Every generation is phobic about the effect of new technology on the morals of the next, and the truth is, I don't like the idea of kids spending hours on the web, probably being groomed by paedophiles from Liege; and yet all the kids I know - whatever they have been goggling at - seem remarkably unruffled, and surprisingly moralistic. No matter how sordid the programmes, they disapprove vehemently of swearing. Anything remotely racist or homophobic sounds much more profane, to their ears, than it did to children 30 years ago. I could direct you to an 11-year?old who certainly likes Desperate Housewives, but the show she really loves is called High School Musical and is so clean as to be positively emetic.
Sometimes I think our censoriousness is not so much about protecting children as it is about preventing them from seeing the embarrassing silliness of adult behaviour. Of course there must be limits. It's just that I am not sure we always put them in the right place. The satirical schlock of Hot Fuzz is apparently only suitable for those of 15 and above, while the much nastier and more violent Batman yarn, The Dark Knight, rates only a 12A. What's that about? In so far as there is any potential for corruption in these films, it depends, I suppose, on what else is going on in the lives of our kids and what else they do with their time.
The real trouble is that they watch too much blasted electronic media altogether, and for a treatment of this painful issue I direct you to the micro-selling volume, The Perils of the Pushy Parents, by me, published by HarperCollins, and still available at the local Oxfam.
British professors reveal watered-down degrees
Academics are breaking ranks to expose a grim picture of higher education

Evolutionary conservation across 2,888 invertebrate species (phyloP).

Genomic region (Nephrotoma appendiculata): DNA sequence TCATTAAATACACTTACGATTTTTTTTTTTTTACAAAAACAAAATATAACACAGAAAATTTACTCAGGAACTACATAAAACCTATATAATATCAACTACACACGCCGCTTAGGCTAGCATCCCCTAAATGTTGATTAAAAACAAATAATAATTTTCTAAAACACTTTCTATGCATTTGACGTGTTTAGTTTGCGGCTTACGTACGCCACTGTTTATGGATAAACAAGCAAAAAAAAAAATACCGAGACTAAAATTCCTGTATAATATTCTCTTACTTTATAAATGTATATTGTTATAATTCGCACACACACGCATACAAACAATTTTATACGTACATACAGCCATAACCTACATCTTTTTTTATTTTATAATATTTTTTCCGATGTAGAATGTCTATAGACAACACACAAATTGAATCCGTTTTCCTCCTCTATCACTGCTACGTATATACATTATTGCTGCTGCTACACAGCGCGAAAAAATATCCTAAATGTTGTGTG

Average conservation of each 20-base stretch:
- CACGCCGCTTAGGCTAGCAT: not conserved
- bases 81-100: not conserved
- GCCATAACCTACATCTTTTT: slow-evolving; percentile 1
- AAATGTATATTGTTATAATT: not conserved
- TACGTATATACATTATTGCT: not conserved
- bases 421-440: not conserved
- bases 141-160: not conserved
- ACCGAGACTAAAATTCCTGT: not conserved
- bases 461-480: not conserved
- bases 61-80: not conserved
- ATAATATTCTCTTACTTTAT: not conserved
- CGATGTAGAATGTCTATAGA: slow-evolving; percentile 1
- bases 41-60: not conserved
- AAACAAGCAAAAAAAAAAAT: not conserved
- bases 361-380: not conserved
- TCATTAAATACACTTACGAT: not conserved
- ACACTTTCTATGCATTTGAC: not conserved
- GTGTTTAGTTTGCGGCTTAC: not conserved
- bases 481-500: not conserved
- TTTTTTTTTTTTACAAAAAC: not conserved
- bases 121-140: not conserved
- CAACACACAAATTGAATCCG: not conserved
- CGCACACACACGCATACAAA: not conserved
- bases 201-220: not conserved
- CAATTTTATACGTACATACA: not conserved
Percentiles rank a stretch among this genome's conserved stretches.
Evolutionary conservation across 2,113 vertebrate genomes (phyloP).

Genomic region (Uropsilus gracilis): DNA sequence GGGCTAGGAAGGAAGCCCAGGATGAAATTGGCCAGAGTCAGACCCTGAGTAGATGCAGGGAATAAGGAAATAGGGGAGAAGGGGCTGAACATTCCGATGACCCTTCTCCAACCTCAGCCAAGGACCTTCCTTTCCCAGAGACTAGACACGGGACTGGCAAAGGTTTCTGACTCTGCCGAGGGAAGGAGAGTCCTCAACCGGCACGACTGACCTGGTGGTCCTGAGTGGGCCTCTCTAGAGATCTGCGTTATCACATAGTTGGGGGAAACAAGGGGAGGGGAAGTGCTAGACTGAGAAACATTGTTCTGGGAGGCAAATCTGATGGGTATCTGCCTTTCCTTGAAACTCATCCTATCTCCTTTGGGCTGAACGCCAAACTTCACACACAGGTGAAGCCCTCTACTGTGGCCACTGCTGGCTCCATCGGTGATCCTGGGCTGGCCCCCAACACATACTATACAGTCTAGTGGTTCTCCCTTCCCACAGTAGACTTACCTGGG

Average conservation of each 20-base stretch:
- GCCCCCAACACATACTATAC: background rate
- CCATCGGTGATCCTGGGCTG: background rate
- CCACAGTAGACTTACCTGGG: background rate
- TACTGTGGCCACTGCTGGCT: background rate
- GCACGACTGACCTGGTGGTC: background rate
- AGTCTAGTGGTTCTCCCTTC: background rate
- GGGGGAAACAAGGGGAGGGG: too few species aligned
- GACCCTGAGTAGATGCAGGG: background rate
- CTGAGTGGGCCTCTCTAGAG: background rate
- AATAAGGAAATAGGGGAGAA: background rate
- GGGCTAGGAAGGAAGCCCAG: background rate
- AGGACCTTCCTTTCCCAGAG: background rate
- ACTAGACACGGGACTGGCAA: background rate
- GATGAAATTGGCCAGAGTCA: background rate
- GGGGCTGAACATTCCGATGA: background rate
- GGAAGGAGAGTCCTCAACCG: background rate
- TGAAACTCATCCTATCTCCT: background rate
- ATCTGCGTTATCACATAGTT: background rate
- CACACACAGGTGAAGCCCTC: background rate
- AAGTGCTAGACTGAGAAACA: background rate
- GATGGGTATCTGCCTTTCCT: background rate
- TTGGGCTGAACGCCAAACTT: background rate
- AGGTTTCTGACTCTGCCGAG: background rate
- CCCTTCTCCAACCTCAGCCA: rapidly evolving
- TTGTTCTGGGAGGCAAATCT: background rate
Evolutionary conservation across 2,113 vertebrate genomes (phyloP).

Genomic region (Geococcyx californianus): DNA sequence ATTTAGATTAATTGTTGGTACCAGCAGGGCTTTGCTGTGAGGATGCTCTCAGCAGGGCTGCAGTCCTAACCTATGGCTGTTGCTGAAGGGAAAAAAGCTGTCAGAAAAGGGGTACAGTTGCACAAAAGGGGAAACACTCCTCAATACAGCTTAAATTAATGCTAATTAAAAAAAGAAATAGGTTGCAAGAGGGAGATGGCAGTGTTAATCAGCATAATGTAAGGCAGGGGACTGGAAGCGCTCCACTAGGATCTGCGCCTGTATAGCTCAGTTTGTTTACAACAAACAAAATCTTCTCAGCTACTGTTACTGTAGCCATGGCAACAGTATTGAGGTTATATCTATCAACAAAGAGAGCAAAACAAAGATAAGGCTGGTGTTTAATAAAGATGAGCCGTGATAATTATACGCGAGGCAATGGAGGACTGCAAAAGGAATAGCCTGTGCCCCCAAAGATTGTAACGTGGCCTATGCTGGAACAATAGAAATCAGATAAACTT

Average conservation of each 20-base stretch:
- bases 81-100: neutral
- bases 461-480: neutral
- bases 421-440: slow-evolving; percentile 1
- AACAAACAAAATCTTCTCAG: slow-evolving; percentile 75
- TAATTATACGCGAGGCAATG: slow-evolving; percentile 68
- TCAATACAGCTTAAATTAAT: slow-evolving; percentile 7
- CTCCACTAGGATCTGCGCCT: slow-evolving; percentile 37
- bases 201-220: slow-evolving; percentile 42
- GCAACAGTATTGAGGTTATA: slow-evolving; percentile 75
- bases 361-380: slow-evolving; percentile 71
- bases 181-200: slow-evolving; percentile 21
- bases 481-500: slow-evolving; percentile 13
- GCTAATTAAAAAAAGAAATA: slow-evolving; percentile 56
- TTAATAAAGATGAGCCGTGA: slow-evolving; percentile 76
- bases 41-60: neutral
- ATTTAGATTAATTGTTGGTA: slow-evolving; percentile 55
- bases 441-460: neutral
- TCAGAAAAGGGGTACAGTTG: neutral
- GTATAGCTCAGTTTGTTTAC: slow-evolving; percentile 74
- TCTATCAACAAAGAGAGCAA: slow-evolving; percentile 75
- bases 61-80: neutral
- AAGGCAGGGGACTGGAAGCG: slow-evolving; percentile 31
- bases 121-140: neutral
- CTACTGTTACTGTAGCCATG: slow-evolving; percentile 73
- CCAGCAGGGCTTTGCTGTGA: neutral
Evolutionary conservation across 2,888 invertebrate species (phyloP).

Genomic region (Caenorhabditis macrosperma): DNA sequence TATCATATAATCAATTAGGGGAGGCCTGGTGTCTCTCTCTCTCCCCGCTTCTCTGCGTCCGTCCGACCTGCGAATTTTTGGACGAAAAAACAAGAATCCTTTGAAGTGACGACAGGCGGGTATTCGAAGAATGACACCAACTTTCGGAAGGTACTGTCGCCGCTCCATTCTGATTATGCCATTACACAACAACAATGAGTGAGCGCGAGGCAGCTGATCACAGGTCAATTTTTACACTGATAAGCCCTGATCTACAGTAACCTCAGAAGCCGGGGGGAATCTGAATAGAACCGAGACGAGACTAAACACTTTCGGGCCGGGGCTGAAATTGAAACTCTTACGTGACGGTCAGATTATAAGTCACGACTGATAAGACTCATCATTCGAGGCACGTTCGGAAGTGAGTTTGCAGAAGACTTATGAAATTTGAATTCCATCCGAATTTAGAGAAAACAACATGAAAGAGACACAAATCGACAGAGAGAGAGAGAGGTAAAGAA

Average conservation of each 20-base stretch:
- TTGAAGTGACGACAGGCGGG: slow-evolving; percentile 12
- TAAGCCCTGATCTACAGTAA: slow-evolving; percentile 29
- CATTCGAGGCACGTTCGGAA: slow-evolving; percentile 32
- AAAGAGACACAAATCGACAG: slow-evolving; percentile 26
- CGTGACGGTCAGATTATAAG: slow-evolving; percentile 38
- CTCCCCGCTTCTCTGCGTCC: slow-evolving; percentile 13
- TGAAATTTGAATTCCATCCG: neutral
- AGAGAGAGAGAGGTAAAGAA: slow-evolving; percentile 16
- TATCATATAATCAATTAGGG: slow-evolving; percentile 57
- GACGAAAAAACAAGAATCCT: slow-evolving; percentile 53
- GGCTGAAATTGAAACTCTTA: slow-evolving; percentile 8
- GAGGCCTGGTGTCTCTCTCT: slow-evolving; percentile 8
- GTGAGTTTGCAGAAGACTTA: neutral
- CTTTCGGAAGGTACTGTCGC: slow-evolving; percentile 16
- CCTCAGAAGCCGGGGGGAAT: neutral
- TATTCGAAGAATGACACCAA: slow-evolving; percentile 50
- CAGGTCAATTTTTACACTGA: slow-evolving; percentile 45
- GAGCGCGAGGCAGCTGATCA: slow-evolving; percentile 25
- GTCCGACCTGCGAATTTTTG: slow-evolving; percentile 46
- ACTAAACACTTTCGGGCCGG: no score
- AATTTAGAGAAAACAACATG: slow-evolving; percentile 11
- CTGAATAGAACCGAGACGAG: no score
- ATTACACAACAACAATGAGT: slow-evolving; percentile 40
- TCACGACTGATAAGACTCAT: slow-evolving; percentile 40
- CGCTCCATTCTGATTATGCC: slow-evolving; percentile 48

A group of academic whistle-blowers have warned that British higher education is being blighted by watered-down degrees, rampant plagiarism and systematic pressure from university authorities to inflate the grades of weak undergraduates. The complaints by the academics - working at universities including Oxford, Sussex, Birmingham, Cardiff and new institutions such as Central Lancashire and Manchester Metropolitan - have been presented in a 500-page dossier to an MPs' inquiry.
One reports a student begging "please don't dumb down any further", while another says students are more interested in sending text messages in class than paying attention. The problems are blamed on two decades of relentless university expansion without adequate funding.
The evidence increases pressure on John Denham, the universities secretary, to take steps to guard quality as he prepares to announce a strategy for higher education this summer. One source at the select committee said: "It has to be quite a brave person to stick their necks out like this. "There is sufficient commonality between their concerns to be worth taking seriously - it is incumbent on the authorities to do so. The worry is they are inclined to dismiss rather than investigate."
Those who have given evidence include Sue Evans, an economics lecturer of some 30 years' standing at Manchester Metropolitan University. She describes a disappointed Slovakian undergraduate saying last term: "This university is like high school in Slovakia." Another begged the department: "Don't dumb down the subject any more than you already have." Evans also provides extensive allegations of marks frequently being revised upwards without justification. She says she has raised her concerns "repeatedly" with the university but without any response.
Her complaints are echoed by Stuart Derbyshire, a senior lecturer in psychology at Birmingham University. On one occasion, he said: "When I complained, he [an external examiner charged with scrutinising standards] stated that it was no longer 1986 and that we cannot mark like we did in the past. `We must', he said, `look harder for excellence'."
Some of the submissions raise concerns over the commitment of students themselves. The dossier includes warnings from some of Britain's most senior academics. Alan Ryan, warden of New College, Oxford, wrote that, while he approved of expanding university education, too much of it is "remedial secondary education passed off as something else". At Oxford, he said, "anyone who remains awake and is tolerably well organised can get a 2:1". He added that there is a "dumbing to the middle" at the university in which compliance with government quality procedures is more important than "waking up minds".
Peter Dorey, a politics academic at Cardiff, said: "They often sit in seminars with only their mobile phone in front of them on the desk . . . but no books or notepads." He told the inquiry: "Many of them are semi-literate," adding that he was starting to feel "as if I am wasting my time with today's students".